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A 10 kVA transformer, its iron loss is 120 W, the copper loss is 240 W (full loading), now when the load factor is 0.9 delay, what is the efficiency when the transformer is in half loading?

The answer said \$\eta=\frac{\frac{1}{2}*10K*0.9}{\frac{1}{2}*10K*0.9+120+\frac{1}{2}^2*240}\$.

I want to ask why should we multiply copper loss with \$ (\frac{1}{2})^2 \$, not \$(\frac{1}{2})\$.

The unit of copper loss is Watt,this means it should have a relation with real power,that is \$IVcos\theta\$, and the real power has a relation with resistor, and as we know,the relation between resistance and power is \$P=IV=I^2R=V^2/R\$, so I wonder does \$ (\frac{1}{2})^2 \$ have relation with \$P=IV=I^2R=V^2/R\$? If not,can anyone tell me the reason of multiplying Copper loss with \$ (\frac{1}{2})^2 \$ ?

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  • \$\begingroup\$ just a side note about load factor and power factor. The power factor is normally defined as \$\cos(\theta)\$ and the load factor the \$P_{average}/P_{peak}\$ \$\endgroup\$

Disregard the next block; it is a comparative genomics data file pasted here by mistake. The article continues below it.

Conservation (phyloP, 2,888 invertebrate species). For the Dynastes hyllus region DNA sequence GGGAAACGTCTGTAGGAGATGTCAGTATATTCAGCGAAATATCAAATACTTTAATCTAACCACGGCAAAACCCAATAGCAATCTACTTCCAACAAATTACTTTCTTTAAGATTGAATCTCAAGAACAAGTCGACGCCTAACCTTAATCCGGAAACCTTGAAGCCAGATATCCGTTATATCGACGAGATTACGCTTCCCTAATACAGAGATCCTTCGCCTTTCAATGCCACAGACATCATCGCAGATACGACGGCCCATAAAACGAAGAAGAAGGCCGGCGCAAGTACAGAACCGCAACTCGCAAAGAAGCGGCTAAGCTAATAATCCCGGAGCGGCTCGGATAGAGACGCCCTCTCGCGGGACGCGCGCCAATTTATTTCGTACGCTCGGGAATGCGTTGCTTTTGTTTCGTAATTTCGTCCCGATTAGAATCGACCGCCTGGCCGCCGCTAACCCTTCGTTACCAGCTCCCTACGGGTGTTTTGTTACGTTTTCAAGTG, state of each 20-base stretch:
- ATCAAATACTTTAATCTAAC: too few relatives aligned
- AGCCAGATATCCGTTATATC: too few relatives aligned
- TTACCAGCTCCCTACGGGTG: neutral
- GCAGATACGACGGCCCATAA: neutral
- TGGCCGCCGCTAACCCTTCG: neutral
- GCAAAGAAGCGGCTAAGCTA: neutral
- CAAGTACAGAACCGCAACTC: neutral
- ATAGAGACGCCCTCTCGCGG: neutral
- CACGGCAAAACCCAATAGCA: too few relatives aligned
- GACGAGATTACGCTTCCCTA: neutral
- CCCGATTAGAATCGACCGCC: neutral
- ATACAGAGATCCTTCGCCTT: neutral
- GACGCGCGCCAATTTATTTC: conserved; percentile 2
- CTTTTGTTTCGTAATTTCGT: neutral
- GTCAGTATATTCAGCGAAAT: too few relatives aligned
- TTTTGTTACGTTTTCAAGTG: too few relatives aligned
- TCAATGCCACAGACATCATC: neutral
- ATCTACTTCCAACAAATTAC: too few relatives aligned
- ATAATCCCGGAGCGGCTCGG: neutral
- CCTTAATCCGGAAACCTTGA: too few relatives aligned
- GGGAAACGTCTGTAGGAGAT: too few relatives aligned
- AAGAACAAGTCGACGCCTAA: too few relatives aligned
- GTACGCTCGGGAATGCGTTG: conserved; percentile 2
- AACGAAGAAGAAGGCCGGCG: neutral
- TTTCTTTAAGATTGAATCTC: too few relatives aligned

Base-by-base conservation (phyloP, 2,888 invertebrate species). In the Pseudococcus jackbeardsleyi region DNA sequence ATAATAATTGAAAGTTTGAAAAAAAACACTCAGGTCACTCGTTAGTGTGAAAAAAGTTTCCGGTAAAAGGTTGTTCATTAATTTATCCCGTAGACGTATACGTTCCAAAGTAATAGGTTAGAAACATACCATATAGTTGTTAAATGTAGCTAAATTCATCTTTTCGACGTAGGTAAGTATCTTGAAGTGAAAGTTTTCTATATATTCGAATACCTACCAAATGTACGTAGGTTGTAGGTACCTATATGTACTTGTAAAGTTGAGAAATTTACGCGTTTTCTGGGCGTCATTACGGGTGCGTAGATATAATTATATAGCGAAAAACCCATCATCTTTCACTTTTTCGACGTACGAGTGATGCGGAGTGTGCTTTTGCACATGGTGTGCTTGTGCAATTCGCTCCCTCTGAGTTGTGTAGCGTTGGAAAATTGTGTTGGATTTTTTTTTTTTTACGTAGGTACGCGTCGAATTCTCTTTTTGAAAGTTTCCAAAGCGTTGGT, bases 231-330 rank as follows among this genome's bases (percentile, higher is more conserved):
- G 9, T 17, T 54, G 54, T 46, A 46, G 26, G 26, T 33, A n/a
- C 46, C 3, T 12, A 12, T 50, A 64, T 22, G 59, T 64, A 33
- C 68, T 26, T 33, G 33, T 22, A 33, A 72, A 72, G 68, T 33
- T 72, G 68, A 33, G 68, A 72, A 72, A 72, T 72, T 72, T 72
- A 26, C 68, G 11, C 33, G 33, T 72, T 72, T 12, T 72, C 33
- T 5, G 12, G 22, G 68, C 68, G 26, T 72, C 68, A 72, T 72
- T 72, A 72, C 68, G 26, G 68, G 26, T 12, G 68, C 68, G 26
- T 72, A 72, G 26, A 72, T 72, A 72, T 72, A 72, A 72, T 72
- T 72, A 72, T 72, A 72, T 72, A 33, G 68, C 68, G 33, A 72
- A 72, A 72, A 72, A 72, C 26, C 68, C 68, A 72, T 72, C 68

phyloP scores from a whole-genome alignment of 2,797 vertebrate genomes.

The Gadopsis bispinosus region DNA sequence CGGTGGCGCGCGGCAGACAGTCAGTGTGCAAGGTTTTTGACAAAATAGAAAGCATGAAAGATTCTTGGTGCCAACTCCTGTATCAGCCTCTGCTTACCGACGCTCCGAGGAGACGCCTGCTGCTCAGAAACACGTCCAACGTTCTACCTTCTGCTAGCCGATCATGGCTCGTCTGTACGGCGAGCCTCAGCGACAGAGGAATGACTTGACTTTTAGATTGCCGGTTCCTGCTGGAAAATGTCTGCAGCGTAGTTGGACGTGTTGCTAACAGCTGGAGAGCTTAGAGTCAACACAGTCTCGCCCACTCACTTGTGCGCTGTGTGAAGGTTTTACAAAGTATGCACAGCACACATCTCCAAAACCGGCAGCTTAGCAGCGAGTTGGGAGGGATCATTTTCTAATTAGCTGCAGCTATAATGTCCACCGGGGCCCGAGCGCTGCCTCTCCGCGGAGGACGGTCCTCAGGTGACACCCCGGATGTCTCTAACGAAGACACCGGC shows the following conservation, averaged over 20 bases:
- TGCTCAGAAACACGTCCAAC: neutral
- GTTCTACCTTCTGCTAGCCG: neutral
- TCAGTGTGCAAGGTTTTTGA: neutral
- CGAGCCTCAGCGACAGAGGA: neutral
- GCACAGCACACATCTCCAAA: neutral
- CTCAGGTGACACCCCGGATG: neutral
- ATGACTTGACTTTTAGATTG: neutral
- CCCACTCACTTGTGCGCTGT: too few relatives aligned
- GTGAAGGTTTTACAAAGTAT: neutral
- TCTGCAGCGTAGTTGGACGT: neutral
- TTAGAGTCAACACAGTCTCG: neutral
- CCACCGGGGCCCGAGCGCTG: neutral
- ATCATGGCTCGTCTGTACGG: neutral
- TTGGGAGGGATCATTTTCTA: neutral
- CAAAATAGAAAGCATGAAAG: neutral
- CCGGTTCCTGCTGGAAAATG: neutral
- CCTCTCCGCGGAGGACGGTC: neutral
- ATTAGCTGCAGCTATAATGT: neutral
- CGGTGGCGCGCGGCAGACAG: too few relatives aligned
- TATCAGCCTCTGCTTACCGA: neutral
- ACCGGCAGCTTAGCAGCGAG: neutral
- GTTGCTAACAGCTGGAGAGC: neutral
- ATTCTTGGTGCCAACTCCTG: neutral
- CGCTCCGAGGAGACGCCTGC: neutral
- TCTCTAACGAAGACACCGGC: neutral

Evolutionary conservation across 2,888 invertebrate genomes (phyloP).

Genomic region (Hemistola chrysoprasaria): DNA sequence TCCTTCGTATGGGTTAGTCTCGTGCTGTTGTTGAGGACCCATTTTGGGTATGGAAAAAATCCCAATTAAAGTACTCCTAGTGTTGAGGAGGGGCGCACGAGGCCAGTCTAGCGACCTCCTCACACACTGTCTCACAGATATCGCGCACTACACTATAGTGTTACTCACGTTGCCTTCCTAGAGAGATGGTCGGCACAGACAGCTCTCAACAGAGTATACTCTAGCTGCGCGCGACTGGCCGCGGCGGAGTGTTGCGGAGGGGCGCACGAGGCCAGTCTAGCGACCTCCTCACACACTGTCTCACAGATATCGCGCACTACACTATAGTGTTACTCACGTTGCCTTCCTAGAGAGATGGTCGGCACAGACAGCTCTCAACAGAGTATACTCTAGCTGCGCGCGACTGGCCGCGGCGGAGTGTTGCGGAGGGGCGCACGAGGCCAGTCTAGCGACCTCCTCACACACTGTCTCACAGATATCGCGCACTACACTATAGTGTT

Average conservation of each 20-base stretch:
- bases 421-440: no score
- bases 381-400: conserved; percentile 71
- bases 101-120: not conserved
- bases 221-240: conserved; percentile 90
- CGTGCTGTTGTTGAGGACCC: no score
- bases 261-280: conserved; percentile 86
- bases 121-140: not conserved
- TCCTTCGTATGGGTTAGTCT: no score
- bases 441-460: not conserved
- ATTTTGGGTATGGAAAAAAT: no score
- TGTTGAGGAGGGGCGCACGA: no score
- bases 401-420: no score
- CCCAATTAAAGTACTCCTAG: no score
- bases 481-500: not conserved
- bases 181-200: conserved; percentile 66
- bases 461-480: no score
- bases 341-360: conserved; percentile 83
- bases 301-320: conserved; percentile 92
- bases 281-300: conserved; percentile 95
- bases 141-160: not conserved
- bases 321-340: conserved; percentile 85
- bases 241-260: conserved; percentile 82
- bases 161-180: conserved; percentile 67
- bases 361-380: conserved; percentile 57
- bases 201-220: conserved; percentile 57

– skvery
    Mar 27 '20 at 14:07
  • \$\begingroup\$ Are you sure the model answer is correct? \$\endgroup\$
    – skvery
    Mar 27 '20 at 14:15
  • \$\begingroup\$ yes the question said that \$\endgroup\$
    – shineele
    Mar 27 '20 at 14:41
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Because \$P=I^2R\$ since Copper loss is resistive loss so it is proportional to current squared.

Half the loading means half the wattage which means half the current IF your voltage stays the same. After all, you changed the loading to reduce the wattage right? You didn't reduce the input voltage?

If you reduced the wattage such that the voltage was less but current is the same, then copper loss stays the same.

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The \$I^2R\$ loss is \$240\ W\$ at defined at full load of \$10\ k\mathit{VA}\$.

The \$I^2R\$ loss at half load of \$5\ k\mathit{VA}\$ is \${240\ W\over{2^2}} = 60\ W\$ irrespective of the power factor and the voltage loss remains at \$120\ W\$.

The active power efficiency is therefore \${90\ \%\cdot 5\ kW}\over{90\ \%\cdot 5\ kW + 120\ W + 60\ W}\$.

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